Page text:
Prenatal Testing: Common Tests During Pregnancy
From the moment a woman finds out she is pregnant until the baby is born, many prenatal tests must be conducted to ensure the mother and child are both healthy.
An initial pelvic exam, or pap smear, is done to check for gonorrhea, chlamydia, vaginosis and for any abnormal cells indicating cervical cancer. These conditions can affect the health of both mother and baby and must be detected as soon as possible to start treatment.
Throughout the course of pregnancy a woman will have her blood tested several times. In the first trimester this is done to determine the woman’s blood type, especially whether she is Rh positive or negative. If the mother is found to be Rh negative, a Rhogam shot may be given around 28 weeks and within 72 hours of delivery. This shot should ensure that the mother’s blood is compatible with any future babies she may carry (so that both will be Rh positive). In addition to checking blood type, initial blood samples will be tested for anemia, diabetes, HIV, hepatitis B, syphilis, rubella and chicken pox immunity.
Urine samples will also be taken several times throughout pregnancy. Every time a pregnant woman visits the doctor/midwife, her urine will be checked for the presence of protein and infection. Urinary tract infections happen to be more common during pregnancy and must be treated immediately so as not to endanger the fetus. If protein is found in the urine, it can indicate a serious condition called preeclampsia, a type of high blood pressure that pregnant women develop. This must also be addressed as soon as possible.
Triple or Quadruple Screen Test
In addition to the routine blood and urine tests mentioned above, a woman has the option of undergoing the triple screen test, also known as multiple marker screening. This test is conducted between weeks 13-16 and involves a simple blood draw. The blood is tested for alpha-fetoprotein (a protein made by the baby’s liver and secreted into the mother’s blood), human chlorionic gonadotropin (hCG, a hormone produced within the placenta) and estriol (a female sex hormone produced by the placenta and the fetus). These substance levels are checked to determine if the baby has a spinal cord problem, kidney or urinary tract problems, abnormal gastrointestinal system, Turner Syndrome, Down’s Syndrome, Tay-Sachs disease, cystic fibrosis or red blood cell problems.
Although the triple screen test detects 80-90% of the babies with spinal cord problems and 60% of those with Down’s Syndrome, it is sometimes considered controversial, because many of the babies who test positive actually do not have any such problems. Moreover, if a baby tests positive, the further tests required, such as amniocentesis or chorionic villus sampling, may threaten the baby’s health or they can be very expensive, e.g. cell-free fetal DNA testing. The triple screen test is recommended to women who are over 35, have a family history of birth defects, have had a premature baby, miscarriages or stillborn baby, had a viral infection or have used harmful medications during pregnancy and have diabetes.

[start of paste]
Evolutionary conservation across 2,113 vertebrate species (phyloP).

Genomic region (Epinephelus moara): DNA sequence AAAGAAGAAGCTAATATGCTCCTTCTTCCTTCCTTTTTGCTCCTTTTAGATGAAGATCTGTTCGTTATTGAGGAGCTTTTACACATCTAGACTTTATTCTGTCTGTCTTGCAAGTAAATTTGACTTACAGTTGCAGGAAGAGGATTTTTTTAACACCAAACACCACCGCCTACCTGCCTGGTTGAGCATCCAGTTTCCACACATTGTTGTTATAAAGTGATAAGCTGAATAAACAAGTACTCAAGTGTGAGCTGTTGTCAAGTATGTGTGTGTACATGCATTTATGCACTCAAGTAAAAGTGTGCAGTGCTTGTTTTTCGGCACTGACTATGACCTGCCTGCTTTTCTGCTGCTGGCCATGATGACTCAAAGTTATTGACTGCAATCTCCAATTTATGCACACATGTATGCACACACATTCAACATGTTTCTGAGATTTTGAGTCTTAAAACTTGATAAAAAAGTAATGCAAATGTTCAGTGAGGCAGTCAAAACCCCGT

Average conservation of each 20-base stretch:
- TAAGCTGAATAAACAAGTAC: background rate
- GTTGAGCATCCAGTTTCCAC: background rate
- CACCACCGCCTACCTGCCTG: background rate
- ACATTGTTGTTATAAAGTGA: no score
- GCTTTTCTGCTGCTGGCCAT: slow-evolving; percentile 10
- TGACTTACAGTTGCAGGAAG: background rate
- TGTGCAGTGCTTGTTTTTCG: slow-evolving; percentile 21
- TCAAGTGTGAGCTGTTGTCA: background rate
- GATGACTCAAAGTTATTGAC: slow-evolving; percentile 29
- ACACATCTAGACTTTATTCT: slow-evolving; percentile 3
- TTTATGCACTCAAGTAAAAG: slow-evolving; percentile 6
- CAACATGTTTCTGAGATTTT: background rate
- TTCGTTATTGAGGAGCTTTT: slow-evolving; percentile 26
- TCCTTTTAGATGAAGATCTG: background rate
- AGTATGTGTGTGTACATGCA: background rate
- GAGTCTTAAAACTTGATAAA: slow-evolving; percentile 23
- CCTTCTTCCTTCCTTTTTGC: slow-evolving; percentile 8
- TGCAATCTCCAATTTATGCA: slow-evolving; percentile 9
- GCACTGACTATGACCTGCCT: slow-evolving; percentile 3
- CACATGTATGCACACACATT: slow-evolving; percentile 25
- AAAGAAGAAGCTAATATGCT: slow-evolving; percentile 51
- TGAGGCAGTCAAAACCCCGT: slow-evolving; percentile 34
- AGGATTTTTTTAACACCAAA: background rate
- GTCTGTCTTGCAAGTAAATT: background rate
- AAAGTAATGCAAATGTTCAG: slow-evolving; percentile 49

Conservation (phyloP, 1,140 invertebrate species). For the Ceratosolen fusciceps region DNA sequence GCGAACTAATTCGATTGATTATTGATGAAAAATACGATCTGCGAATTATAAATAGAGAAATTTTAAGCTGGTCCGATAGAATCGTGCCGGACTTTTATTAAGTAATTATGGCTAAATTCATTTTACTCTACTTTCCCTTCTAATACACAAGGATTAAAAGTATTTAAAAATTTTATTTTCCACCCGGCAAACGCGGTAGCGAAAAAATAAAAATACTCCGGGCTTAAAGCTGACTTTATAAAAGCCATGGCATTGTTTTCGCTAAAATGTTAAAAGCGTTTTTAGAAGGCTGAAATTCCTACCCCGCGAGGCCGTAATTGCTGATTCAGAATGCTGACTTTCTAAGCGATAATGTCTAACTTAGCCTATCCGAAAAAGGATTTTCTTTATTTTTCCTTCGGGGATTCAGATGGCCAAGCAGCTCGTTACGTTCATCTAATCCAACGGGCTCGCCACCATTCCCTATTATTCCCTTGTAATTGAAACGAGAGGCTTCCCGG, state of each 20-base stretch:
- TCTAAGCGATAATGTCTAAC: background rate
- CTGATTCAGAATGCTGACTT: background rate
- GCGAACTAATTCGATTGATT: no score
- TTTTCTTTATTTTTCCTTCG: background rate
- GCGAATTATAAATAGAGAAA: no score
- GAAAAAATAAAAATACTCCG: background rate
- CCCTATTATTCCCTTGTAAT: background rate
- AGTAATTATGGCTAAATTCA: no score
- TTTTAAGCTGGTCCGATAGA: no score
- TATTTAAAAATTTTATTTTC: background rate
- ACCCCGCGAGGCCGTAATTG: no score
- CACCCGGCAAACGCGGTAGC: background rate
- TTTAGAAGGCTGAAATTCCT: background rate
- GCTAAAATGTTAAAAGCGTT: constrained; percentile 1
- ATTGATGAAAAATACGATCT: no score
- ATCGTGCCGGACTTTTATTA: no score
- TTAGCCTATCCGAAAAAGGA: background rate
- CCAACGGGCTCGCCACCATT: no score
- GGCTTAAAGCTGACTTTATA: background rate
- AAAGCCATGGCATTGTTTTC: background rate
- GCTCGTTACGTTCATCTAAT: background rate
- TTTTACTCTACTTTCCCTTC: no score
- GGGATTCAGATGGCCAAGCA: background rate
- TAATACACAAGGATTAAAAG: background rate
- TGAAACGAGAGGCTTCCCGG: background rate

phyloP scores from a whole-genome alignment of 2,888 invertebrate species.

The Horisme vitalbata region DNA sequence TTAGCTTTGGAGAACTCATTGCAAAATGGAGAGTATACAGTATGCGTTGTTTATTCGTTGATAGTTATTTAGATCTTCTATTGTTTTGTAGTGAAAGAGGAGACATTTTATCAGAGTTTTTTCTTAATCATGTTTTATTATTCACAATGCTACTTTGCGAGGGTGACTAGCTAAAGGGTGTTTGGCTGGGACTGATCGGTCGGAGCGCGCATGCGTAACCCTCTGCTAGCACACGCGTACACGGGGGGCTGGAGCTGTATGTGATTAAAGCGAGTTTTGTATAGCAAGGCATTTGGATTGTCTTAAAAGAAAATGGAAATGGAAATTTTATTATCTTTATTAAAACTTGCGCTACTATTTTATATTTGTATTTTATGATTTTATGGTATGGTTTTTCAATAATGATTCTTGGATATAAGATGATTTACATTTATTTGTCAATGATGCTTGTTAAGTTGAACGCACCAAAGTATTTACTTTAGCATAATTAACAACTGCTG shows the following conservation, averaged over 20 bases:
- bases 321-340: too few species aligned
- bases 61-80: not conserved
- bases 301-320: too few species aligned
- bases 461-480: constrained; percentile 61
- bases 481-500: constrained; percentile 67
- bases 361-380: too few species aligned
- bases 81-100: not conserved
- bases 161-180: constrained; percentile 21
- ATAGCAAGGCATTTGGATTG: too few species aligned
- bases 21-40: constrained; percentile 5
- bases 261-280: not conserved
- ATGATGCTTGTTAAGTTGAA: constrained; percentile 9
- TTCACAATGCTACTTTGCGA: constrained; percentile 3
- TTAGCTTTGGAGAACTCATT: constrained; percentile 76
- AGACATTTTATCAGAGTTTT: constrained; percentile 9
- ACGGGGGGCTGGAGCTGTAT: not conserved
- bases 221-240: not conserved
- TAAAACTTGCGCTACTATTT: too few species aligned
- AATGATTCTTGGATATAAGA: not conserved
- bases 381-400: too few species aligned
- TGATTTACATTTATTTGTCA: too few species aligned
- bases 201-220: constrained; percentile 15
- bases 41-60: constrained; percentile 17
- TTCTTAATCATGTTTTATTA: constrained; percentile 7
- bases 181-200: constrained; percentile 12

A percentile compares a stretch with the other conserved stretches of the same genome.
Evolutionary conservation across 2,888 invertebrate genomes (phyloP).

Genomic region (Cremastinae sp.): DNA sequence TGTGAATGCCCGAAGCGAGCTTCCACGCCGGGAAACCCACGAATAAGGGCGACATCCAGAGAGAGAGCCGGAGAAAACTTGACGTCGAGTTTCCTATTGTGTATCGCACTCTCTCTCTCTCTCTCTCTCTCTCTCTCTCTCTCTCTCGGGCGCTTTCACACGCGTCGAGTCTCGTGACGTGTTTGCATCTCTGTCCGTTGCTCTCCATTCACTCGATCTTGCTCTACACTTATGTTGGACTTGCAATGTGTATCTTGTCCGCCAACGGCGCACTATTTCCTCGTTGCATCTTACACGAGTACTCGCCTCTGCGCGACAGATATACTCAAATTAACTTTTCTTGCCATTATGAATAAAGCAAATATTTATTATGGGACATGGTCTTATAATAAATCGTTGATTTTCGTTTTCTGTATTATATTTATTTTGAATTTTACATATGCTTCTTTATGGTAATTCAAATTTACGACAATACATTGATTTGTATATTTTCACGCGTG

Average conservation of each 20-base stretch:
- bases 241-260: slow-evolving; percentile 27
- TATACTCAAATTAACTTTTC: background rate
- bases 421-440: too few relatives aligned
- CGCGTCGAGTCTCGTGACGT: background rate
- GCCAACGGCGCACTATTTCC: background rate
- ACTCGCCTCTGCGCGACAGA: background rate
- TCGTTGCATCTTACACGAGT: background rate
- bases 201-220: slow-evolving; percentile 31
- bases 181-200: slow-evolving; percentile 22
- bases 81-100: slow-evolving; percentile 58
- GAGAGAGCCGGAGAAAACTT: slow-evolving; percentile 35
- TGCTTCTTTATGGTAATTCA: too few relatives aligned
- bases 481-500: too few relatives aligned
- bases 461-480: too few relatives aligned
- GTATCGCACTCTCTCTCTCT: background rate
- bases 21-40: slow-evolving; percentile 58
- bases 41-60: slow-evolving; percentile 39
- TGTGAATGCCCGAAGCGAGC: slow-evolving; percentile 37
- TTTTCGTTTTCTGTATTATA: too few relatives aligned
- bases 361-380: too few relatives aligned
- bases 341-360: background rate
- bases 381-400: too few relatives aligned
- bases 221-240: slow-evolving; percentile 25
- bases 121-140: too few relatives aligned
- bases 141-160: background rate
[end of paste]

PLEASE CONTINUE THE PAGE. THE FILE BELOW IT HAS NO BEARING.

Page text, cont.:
The most exciting test a pregnant woman will undergo is probably the ultrasound. This test is typically performed between weeks 11-14 and then 20-26 to reveal the baby’s size, gender, health and due date. In case of a high-risk-pregnancy, the ultrasound test will be performed several times during pregnancy.
Glucose Screen Test
Shortly after the second ultrasound, around weeks 24-28, the mother will have a glucose screen test, also known as a glucose challenge test. This test enables the woman to know whether she is developing gestational diabetes. The woman drinks a glucose solution on an empty stomach and then has a blood sample drawn within one hour. If she has gestational diabetes, her health and the baby’s health must be monitored more closely because they are at higher risk of developing problems such as macrosomia.
Group B Strep Screening
One of the final tests pregnant women will have done occurs between weeks 35-37. They will be tested for Strep B, a common infection in pregnant women. If the mother is found positive, she will be given antibiotics to prevent passing the infection to her baby.
Where to Get More Information: American Pregnancy Association